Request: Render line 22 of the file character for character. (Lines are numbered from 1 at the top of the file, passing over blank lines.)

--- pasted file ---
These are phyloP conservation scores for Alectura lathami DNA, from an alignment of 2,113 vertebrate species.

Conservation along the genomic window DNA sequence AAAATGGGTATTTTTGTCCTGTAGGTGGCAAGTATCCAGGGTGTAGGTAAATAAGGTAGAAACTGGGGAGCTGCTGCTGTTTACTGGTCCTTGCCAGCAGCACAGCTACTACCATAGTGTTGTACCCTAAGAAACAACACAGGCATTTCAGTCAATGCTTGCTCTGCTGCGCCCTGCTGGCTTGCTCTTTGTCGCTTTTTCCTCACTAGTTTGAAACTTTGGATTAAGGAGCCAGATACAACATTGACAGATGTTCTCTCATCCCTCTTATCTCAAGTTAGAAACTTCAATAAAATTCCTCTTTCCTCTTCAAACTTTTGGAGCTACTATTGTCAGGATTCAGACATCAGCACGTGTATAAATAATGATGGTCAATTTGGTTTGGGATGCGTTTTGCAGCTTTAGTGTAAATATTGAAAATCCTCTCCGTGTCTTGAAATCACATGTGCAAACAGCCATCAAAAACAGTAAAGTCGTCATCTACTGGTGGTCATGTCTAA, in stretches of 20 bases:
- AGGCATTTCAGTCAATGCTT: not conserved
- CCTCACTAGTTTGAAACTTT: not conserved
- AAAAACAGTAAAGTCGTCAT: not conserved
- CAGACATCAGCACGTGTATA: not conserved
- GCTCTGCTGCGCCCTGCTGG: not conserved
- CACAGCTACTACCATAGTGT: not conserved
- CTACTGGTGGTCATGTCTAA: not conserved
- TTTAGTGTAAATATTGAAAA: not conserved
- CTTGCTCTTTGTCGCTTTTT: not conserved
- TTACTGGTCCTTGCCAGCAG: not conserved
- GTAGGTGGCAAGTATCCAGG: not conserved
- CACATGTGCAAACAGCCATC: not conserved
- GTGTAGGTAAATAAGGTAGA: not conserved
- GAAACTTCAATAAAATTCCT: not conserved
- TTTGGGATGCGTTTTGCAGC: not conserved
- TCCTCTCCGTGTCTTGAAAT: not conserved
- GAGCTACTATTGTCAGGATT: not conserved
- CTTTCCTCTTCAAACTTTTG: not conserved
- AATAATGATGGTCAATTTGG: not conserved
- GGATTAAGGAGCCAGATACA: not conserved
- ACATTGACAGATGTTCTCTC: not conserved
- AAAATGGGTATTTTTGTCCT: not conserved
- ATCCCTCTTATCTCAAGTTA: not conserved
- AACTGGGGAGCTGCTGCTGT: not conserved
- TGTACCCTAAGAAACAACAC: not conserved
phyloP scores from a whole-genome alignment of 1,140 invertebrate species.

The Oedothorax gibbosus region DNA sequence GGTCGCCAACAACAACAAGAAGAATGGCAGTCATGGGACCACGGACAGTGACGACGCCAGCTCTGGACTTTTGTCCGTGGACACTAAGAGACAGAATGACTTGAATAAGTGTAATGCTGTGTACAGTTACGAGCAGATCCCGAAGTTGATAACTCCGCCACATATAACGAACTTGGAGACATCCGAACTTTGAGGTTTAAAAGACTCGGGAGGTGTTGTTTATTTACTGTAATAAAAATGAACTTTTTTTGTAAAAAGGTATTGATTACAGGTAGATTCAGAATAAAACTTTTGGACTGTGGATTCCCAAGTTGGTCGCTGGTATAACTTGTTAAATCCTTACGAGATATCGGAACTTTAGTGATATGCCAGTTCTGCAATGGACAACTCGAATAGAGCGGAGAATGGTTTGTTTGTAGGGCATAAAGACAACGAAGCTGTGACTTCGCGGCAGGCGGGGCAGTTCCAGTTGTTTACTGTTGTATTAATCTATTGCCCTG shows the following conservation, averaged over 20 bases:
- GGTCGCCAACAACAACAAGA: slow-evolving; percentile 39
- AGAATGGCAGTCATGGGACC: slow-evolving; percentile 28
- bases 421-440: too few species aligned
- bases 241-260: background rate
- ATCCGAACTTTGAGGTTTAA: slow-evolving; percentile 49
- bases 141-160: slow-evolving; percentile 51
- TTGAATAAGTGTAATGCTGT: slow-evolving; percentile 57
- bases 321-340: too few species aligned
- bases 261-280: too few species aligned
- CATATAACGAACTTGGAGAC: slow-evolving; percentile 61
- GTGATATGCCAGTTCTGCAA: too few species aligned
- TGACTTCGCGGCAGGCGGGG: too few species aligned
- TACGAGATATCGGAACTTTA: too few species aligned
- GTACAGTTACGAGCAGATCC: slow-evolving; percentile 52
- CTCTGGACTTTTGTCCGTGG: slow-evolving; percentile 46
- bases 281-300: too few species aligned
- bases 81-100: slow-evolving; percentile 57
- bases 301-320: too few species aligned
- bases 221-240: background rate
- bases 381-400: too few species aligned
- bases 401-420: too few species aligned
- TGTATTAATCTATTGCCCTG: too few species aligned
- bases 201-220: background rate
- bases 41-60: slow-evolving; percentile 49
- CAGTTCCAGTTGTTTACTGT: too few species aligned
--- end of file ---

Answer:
- GGATTAAGGAGCCAGATACA: not conserved